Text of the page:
WILLIAMSTOWN, W.Va. (WTAP) - As more shootings are taking place in or around churches, places of worship are preparing for active shooter situations.
A former local law enforcement officer, who is now pastor, is teaching churches in our region how to respond.
Brady Stephens teaches a two hour class on active shooter preparedness to his own church as well as others. Saturday, he spoke to more than 30 parishioners from the Evergreen Bible Church in Williamstown, and a few from other churches in the area.
The Pastor there, Steve Thibault says, “The reality that it could happen here is a wakeup call and just a reminder that we want to do everything we can to keep our people safe.”
Stephens says someone dies every 15 seconds in an active shooter situation. So he's teaching church goers how to stop a shooter, because he says too many people die waiting for law enforcement to arrive.
“Responders, if you're one of the people that is going to respond in case of an attack like this you need to be strategically seated”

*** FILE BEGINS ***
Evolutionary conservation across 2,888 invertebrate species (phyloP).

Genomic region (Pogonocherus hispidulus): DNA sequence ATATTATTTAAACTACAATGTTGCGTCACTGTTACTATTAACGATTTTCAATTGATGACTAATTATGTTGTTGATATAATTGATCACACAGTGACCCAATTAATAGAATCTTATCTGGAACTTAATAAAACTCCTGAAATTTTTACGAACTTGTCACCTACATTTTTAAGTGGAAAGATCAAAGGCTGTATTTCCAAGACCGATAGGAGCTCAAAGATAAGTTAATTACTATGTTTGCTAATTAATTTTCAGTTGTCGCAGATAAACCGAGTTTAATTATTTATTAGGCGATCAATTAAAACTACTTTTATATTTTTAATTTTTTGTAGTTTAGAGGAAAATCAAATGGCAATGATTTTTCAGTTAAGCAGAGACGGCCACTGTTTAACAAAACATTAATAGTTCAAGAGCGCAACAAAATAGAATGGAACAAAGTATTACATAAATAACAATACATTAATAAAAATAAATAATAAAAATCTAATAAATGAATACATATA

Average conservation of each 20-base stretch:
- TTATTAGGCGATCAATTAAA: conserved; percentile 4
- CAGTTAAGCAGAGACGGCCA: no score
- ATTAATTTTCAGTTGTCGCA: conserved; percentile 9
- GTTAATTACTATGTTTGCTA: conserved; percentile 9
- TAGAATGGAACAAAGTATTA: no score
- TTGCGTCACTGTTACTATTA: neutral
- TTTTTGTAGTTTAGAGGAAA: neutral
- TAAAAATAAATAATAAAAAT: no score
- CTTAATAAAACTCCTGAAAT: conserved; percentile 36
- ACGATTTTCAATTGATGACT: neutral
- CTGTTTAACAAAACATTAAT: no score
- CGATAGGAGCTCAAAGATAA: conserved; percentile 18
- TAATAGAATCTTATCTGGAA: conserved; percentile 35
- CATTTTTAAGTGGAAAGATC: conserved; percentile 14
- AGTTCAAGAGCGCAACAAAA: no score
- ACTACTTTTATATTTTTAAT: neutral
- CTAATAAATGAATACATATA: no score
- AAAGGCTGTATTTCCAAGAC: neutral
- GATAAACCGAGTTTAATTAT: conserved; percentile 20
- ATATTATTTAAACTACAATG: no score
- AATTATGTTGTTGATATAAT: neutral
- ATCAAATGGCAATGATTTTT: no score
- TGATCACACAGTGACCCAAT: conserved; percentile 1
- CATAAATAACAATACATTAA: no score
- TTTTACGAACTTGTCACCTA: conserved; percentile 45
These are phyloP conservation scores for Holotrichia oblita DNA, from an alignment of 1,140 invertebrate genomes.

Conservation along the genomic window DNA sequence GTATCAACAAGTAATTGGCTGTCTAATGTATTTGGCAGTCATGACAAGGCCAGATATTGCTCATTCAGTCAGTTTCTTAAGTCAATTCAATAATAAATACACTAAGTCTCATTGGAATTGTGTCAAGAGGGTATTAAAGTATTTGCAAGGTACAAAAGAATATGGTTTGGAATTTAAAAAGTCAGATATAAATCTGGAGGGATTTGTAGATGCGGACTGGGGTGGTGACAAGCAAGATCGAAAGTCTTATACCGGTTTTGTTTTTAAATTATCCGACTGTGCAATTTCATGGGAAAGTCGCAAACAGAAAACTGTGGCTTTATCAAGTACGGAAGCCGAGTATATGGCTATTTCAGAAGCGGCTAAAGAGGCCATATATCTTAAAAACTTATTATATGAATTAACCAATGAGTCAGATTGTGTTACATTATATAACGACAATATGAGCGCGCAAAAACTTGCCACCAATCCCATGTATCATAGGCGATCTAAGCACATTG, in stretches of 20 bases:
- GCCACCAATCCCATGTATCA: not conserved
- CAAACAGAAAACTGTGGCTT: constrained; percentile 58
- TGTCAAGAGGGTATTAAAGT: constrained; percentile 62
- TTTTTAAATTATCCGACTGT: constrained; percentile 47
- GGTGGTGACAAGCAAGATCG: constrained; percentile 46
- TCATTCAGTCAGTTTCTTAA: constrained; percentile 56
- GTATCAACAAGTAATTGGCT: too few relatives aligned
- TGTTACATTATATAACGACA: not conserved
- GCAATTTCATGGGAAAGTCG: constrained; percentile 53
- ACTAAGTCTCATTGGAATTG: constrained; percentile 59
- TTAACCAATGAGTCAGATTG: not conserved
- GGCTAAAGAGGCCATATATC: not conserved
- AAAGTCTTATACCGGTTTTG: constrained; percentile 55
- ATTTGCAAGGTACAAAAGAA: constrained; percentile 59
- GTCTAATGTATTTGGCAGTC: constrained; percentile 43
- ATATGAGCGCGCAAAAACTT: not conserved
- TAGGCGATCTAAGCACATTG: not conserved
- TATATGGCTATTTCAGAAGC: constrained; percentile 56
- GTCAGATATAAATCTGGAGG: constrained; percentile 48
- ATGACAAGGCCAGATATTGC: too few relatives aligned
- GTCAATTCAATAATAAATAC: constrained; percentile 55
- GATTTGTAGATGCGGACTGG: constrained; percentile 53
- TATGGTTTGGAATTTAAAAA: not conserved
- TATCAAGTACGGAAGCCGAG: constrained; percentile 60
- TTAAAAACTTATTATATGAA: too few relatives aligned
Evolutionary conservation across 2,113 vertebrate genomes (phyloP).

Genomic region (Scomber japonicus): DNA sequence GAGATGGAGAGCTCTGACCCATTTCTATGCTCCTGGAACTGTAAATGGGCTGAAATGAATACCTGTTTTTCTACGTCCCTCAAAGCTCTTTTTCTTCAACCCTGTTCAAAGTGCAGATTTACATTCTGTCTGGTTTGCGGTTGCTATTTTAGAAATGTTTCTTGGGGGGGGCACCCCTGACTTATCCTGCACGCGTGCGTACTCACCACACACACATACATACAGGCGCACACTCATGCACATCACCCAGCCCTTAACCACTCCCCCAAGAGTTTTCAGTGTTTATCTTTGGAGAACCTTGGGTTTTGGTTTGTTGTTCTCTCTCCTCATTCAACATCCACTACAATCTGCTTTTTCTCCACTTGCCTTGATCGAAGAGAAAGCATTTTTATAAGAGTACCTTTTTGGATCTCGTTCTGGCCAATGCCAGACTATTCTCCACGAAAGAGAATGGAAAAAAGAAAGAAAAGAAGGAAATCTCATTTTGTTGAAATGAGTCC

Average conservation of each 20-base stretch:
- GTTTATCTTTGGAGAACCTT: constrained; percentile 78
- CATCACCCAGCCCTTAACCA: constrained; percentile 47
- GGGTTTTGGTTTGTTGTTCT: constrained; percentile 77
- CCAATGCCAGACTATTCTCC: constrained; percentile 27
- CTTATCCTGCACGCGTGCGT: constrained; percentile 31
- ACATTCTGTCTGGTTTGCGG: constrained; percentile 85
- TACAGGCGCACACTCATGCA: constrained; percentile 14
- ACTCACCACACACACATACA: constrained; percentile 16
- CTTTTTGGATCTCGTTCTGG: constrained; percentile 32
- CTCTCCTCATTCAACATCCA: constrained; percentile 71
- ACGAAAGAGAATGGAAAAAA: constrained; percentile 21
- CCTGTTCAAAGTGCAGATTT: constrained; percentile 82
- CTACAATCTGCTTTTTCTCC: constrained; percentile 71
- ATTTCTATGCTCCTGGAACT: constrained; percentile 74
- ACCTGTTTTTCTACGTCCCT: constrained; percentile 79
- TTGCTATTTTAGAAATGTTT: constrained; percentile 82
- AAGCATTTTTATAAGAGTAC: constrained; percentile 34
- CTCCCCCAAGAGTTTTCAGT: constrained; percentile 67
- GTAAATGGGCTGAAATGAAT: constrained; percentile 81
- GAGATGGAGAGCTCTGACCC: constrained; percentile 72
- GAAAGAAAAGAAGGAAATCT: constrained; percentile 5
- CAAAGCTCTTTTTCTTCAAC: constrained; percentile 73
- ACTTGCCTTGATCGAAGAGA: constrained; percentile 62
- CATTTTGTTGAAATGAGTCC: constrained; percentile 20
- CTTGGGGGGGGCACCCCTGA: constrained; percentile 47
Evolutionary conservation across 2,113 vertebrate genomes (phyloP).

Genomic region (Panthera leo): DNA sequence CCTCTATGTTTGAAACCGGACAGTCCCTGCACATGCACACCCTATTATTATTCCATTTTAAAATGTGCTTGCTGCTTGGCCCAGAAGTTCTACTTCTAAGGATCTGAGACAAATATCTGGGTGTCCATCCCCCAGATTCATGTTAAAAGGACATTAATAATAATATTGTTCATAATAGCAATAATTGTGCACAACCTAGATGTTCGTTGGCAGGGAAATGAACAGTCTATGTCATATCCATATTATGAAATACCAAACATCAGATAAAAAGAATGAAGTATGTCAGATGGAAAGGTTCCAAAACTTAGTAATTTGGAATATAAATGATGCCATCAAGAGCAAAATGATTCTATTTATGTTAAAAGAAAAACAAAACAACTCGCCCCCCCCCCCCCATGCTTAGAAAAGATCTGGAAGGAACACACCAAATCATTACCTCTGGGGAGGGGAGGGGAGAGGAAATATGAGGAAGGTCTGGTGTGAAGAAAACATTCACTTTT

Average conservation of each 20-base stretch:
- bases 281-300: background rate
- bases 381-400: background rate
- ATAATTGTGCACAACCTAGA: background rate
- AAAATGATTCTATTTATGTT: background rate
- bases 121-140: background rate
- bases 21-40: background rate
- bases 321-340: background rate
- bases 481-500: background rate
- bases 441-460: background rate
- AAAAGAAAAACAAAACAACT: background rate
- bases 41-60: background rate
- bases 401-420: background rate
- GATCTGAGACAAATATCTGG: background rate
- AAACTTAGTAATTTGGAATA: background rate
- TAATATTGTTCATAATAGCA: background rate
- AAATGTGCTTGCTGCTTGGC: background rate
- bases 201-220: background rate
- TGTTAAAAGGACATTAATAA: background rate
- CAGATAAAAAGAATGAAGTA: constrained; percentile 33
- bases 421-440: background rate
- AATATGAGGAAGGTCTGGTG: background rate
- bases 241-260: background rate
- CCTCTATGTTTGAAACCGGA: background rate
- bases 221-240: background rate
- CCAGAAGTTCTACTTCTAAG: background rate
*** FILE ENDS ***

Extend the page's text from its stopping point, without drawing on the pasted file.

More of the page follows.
“They want to be ready you know, and we pray for peace but we're prepared for the worse. So we never want to have to use this training but we're ready to use it.” says Thibault.
The first section of the class looked at case studies of church shootings in the past like it Gonzales Luisiana, Fort Worth Texas, Batton Rouge Lousiana, Sash Texas, Neosho Missouri and the First Baptist Church in Southerland Springs Texas.
It was to show how it can happen to any church, anywhere, at any time.
“In most cases there is some familiarity with the church they may have attended there at one time, they may have at least visited there.” Says Stephens.
In the second half he talked about the logistics of handling an active shooter.
“Take your thumb and put it here and bend it back, he will either let go of the gun, or if you keep bending, the finger will break, one of the two.” And the realities and dangers of being a person willing to fight back.
“Is it legal to shoot in this situation? Is it necessary to shoot in the situation? In this crowd and in this building is it safe to shoot? Is my shooting going to increase or decrease the hazard? These are all questions that you have to answer and you have to answer really quickly because this is all unfolding really quickly.”
He adds, “You fire your weapon and it hits somebody that you didn't mean to hit, man that's huge. When you fire your gun, you own that bullet for the rest of your life.”
Stephens has been teaching this class for three years and says it continues to become more and more popular.
He says in a few months he will present to the First Christian Church on Washington Avenue in Parkersburg.